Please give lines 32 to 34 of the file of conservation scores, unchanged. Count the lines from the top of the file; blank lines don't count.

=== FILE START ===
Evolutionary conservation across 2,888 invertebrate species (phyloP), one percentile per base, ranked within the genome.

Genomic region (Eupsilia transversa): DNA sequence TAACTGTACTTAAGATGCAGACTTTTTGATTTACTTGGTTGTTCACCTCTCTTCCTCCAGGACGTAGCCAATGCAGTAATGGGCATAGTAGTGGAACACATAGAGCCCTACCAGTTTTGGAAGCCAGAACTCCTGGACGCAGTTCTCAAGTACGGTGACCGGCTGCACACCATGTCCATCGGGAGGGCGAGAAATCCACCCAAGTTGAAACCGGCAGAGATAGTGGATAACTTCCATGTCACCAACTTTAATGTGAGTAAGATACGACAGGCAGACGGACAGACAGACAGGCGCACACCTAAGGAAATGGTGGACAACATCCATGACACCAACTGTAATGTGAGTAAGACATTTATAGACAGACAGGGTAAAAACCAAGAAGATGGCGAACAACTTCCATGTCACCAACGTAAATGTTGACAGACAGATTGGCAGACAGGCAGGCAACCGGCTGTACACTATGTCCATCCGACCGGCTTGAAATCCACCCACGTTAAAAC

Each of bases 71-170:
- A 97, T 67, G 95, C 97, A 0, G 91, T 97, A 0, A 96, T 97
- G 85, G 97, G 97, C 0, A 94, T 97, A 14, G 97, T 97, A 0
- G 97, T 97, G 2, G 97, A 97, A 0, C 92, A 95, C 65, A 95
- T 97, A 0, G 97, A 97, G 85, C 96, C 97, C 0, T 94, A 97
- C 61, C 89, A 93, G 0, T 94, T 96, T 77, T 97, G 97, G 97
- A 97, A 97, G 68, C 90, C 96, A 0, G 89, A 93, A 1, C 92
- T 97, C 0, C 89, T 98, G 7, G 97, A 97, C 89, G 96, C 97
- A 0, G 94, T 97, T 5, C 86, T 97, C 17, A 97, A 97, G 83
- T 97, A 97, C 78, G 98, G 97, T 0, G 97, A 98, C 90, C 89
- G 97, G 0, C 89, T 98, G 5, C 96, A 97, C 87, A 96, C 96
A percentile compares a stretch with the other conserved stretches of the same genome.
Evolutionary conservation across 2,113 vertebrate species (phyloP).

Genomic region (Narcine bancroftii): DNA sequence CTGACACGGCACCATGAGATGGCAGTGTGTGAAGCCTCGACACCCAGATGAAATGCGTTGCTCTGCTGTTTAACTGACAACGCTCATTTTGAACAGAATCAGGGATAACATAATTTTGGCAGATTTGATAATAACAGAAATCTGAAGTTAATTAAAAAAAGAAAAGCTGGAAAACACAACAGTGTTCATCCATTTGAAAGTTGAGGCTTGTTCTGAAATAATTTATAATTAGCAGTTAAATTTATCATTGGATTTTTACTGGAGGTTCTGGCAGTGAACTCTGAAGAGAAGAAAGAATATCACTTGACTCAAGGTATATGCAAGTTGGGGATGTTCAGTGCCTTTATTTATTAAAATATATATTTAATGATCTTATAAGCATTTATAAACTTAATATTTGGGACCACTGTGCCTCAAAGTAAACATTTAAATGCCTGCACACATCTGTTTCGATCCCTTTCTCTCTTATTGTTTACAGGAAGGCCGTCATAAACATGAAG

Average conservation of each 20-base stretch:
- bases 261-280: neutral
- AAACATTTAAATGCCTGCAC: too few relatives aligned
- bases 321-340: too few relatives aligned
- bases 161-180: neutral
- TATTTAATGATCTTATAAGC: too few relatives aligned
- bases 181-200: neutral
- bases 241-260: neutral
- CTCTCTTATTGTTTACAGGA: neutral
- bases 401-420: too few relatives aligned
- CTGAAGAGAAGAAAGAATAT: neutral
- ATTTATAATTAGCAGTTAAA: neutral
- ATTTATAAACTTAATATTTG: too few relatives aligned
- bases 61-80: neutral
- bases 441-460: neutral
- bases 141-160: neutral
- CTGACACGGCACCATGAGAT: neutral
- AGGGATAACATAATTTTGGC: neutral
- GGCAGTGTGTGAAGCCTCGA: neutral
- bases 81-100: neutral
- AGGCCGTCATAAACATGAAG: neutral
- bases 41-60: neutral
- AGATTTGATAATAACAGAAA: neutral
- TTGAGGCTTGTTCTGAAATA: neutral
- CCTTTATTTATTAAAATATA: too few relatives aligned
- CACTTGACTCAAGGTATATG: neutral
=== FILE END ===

- bases 141-160: neutral
- CTGACACGGCACCATGAGAT: neutral
- AGGGATAACATAATTTTGGC: neutral